Baking, folk rituals and a grand procession: Tereza Buskova’s participatory project in Birmingham
Text by Anneka French
For her Clipping the Church project in Erdington, Birmingham-based Czech artist Tereza Buskova has combined idiosyncratic customs and community workshops to create a public procession involving baked goods, live music, elaborate costume and the local church. Anneka French speaks to the artist and parish priest Reverend Freda Evans.
Tereza Buskova’s practice reinterprets local customs and folkloric rituals through performance, film and photography. Many of the idiosyncratic customs that fascinate her still take place in parts of her native Czech Republic, though she admits to inventing her own too.
Buskova’s video, Baked Woman of Doubice (2012), for instance – set within the Czech village where she spent her adolescence – follows a dream-like narrative centred on an imagined annual baking ritual. Village women dressed in aprons lay highly decorative breads upon the naked, painted body of Buskova’s long-term ‘muse’, performer Zoe Simon, presented as a sensuous bell-ringing, banner-carrying figure of fertility and plenty.
Clipping the Church is a continuation of this earlier work. “The project is inspired by a strange photograph I found in an old library book showing a circle of people with their hands clasped around a church,” explains the now Birmingham-based artist. “It really struck me visually but when I spoke to people about it, no one had heard of ‘clipping’.”
Buskova is bringing this forgotten English custom to the streets of Erdington, a somewhat economically disadvantaged ward in the north east of Birmingham. Taking place on Erdington High Street and ending at St Barnabas Church, Clipping the Church will see Simon leading a grand procession of people, with live cello music, elaborate costume and a structure composed of baked goods.
The custom of ‘clipping’ has all but died out in England. It is an event of confused origin, having roots in both paganism and the ancient Roman festival Lupercalia. Ostensibly a ceremony to bless a church, school, village or field and bring it prosperity, it involves a circle of clasped hands enclosed around a place; it was once associated with Mothering Sunday, a time when people would return home to their ‘mother’ church. Clipping is, then, a gesture of community, family, thanksgiving, protection and celebration.
These are significant themes for St Barnabas Church, chosen by Buskova for its history as well as its geographical and social positioning. The building was very badly damaged by a suspected arson attack in 2007, an event that impacted upon the lives of many people in Erdington.
The church is now a glass-fronted, welcoming and thriving hub that seems to be very much at the centre of community life. St Barnabas’ parish priest, Reverend Freda Evans, is keen for the church to work with artists because, as she says, “It’s an area of the city where nice things don’t generally happen”.
The clipping ceremony will coincide with the Feast Day of St Barnabas, a saint noted for his role in encouraging others. The project’s generous ethos strikes a chord with the church. “It has the capacity to be very beautiful as well as relational. It’s a way of linking people together through their creativity and through their hands, and a way to grow our community,” explains Evans. “Traditions engage people,” she continues. “I don’t think we have enough of them today and they are important.”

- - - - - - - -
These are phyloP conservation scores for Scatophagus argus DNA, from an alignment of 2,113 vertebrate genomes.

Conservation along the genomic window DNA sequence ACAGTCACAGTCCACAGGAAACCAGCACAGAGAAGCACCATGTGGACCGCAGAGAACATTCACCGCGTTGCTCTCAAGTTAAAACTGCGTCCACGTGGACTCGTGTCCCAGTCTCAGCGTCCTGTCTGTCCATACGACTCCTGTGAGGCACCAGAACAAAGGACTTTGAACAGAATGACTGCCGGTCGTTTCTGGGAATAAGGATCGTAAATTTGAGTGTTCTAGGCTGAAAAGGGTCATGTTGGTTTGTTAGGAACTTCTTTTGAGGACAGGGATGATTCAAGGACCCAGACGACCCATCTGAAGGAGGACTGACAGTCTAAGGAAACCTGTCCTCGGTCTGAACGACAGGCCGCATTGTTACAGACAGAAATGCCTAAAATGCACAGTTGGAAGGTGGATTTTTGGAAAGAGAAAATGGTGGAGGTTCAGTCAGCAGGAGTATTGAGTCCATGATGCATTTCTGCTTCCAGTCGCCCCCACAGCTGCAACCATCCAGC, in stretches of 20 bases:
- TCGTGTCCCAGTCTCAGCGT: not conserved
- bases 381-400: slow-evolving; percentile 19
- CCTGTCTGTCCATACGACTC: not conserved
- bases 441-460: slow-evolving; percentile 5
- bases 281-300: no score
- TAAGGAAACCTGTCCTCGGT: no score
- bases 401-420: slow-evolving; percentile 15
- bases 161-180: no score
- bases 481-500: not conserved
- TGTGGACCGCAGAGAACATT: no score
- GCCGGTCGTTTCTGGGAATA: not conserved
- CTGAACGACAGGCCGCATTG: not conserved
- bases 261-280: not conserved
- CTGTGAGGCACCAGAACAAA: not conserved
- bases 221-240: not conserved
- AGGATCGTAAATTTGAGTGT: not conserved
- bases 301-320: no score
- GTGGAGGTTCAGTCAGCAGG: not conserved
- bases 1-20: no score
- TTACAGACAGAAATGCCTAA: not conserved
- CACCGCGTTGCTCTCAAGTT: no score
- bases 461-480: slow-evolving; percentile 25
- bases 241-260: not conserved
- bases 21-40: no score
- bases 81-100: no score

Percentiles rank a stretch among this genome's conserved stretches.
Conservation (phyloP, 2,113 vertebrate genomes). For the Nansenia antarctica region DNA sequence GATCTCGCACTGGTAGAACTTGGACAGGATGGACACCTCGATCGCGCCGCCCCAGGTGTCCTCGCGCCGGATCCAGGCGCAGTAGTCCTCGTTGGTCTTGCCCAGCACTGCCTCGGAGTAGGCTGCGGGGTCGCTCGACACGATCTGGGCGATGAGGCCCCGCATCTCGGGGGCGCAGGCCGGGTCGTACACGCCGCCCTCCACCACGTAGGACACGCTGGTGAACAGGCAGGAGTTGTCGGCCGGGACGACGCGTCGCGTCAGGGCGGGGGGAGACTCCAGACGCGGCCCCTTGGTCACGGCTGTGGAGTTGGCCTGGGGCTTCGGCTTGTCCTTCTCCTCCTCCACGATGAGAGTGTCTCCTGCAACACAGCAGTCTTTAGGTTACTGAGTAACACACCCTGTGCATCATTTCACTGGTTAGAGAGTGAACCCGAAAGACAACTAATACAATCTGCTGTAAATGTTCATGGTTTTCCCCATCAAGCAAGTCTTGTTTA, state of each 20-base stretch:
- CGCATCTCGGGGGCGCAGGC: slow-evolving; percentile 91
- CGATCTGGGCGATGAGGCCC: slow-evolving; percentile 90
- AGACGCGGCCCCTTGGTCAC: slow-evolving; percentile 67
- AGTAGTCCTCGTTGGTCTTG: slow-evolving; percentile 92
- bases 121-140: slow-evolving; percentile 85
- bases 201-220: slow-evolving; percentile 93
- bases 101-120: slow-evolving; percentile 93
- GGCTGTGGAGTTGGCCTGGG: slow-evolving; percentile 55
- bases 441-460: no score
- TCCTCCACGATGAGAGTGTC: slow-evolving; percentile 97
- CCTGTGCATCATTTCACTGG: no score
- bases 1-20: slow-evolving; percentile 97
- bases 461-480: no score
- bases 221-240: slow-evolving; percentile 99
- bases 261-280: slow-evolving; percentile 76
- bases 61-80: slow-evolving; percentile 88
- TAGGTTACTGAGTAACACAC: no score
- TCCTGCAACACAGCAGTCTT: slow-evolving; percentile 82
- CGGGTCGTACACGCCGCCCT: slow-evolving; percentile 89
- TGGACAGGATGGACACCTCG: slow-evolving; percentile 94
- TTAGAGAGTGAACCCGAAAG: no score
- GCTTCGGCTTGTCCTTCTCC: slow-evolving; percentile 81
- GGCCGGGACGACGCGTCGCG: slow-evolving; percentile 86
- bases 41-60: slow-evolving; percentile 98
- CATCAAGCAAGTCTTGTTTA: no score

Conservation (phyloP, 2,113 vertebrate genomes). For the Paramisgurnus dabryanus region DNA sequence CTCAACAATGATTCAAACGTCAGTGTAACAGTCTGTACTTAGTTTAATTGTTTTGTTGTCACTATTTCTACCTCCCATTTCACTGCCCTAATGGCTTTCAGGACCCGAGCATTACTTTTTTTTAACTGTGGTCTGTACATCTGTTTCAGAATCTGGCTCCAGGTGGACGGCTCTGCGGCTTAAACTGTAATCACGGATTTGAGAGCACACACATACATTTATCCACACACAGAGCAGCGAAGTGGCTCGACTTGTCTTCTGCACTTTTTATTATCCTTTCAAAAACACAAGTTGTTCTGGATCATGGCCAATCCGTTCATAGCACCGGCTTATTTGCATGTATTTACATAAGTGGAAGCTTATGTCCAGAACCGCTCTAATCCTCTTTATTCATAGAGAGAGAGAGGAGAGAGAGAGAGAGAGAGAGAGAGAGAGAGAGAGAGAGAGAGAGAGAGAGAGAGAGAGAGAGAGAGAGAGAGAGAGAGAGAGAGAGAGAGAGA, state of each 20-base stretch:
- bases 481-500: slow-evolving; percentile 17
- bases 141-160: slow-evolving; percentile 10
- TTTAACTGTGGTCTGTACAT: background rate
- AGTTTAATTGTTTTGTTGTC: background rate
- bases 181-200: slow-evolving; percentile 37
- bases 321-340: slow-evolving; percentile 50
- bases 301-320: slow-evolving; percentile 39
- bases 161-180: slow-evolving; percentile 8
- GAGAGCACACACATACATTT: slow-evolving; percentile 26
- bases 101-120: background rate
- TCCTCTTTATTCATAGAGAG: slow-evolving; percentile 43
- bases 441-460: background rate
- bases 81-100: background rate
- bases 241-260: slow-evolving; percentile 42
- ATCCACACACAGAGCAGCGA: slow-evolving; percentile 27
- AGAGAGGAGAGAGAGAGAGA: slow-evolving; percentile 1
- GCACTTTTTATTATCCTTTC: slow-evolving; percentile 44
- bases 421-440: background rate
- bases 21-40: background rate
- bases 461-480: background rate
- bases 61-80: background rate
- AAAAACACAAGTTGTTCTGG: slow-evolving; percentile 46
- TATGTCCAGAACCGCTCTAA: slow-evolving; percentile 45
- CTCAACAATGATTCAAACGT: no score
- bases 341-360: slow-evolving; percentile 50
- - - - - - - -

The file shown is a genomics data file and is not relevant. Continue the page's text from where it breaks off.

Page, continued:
Buskova’s work has, however, been criticised for its sampling and mixing of tradition and symbolism, by those who feel that these should remain sacred. But so much of what is considered ‘traditional’ is, of course, hybridised and evolving, and Buskova feels strongly that traditions should be living, breathing things. “Locking traditions away in museum cabinets will not preserve them nor help them be passed on,” she earnestly explains.
Sharing and Legacy
The sharing and legacy of skills, and of collaboration runs throughout the wider project. Buskova baked with her grandmother and mother, and now bakes with her own two small children. She notes that in parts of Germany and the Czech Republic, ornate decorations made from bread and pastry are still displayed in homes and streets at significant times of the year and are given out on special occasions. A small fried, sugared pastry known as a ‘celestial crust’ that will feature in the clipping, for example, is still often given to young mothers for nourishment.
Community engagement has informed much of the preparatory work for the performance. A series of salt-dough decoration workshops around Birmingham, including at St Barnabas, have been attended by participants ranging from primary and secondary school pupils, to retirees and local councillors. The results of these closed group and public workshops will be displayed around the church during the day of the clipping, adorning the space with dough threaded on bright red ribbons. Afterwards, the decorations will be distributed among the community.
The artist is keen that the project takes place in a community setting and on peoples’ doorsteps, rather than being oriented around the city centre like so much socially and publicly engaged work. “This will be a big celebration of people from all ages and cultural backgrounds,” she explains, an idea that gains further relevance and resonance within the context of the upcoming EU referendum, less than two weeks later.
Clipping the Church is a project with the possibility of impact, indeed Buskova has described it as a gift and an offer to the city of Birmingham. “It’s such a simple act to hold hands with a stranger,” she says, “but it’s very powerful and I hope to bring a little unexpected joy into peoples’ lives. I’d love for ‘clipping’ to be an annual tradition in Erdington.”